Known as “subject access rights” the Department for Education refuses to tell parents or the child themselves, what’s in a child’s national record today, or let them check its accuracy or make corrections; despite that the sensitive identifying data are given out to third parties.

Parents do not have control over who has their children’s data given to third-parties at school level.

While there is lots of talk about making the UK the safest place for children to go online, we believe the government is not doing enough to give parents and children control over our own personal information. Over two thirds of parents today, don’t know the Department for Education gives away sensitive, personal confidential data about individual children to third-parties including companies and charities. This is of serious concern when educational games and apps can be found leaking personal data freely, on international scale without adequate thought for security and privacy.

Sensitive information about children, including details of their behavioural problems, have been leaked on the internet in the past in England, including from a company advising parents about applying for top independent schools.

Parents don’t know how companies use children’s data from school; from homework apps, the school census, to CCTV. Only half of parents say they have been told how long  CCTV images are kept for. Not all CCTV data are kept securely. Recently some UK school CCTV was even found recently streaming onto US websites.

28% of parents say their school uses Internet Monitoring software but don’t know how. Software designed for web monitoring by commercial companies as part of safeguarding in schools can be used by staff to control the child’s webcam. Freedom-of-Information requests collected between December 2016 and April 2017 from 190 schools in England and 30 schools in Northern Ireland for the defenddigitalme report The State of Data: New rights and Responsibilities show 50% of schools that replied, enable this web monitoring software on BYOD (Bring your own [private mobile] device).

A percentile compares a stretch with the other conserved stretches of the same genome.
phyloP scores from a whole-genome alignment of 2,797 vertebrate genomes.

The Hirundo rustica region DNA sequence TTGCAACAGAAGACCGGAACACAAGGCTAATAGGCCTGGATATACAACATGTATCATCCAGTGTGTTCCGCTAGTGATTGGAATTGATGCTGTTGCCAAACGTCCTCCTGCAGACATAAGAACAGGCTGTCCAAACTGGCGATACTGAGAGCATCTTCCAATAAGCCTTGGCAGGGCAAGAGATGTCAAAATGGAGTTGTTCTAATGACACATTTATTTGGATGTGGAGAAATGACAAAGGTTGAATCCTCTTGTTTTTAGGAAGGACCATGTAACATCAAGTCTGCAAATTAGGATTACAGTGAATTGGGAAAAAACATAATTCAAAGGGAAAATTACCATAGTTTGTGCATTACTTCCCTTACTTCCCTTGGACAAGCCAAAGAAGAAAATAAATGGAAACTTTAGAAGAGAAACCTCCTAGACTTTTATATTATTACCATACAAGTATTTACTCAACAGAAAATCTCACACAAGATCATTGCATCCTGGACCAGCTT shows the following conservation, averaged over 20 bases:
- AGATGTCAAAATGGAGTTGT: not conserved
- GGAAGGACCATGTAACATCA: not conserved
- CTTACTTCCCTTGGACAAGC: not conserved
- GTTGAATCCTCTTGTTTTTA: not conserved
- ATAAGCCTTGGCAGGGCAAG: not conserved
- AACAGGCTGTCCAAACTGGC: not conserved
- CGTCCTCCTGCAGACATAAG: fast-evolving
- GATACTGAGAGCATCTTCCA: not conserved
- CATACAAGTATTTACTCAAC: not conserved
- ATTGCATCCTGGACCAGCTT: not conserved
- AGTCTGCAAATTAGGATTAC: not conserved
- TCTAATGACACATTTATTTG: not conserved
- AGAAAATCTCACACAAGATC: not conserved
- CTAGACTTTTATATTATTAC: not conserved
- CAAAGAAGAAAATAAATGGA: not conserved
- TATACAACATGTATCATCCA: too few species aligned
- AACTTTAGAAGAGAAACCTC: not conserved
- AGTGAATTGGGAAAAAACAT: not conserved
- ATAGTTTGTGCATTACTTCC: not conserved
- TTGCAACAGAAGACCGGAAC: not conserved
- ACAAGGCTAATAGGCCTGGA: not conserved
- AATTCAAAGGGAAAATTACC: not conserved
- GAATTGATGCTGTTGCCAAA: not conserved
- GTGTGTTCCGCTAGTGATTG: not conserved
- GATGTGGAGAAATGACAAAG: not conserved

It appears increasingly that schools track a child’s Internet searches on the child’s personal phone remotely, or on a school laptop a pupil has home for the summer holidays. Parents clearly want to know how these flags and watchwords are being used about their children.
86% of parents think that both children and parents should be informed of what the consequences are if these keywords are searched for, and 69% believe children should be told what these keywords are.

Parents were also asked about their levels of trust in third parties to use their child’s national pupil data appropriately.

While parents give the Department for Education a high level of trust to use data well (68%), almost the same number of parents (69%) said they had not been informed the DfE may give out data from the National Pupil Database to third parties.

We campaign for inappropriate uses to be curtailed in order to keep pupil data safe, and for transparency and fairness which are integral to trust. Trust in how the public expect their personal data to be used must be cherished, if academic research uses in data are to remain protected. Misuse of data for other purposes, or uses beyond the public’s reasonable expectations puts this trust at risk.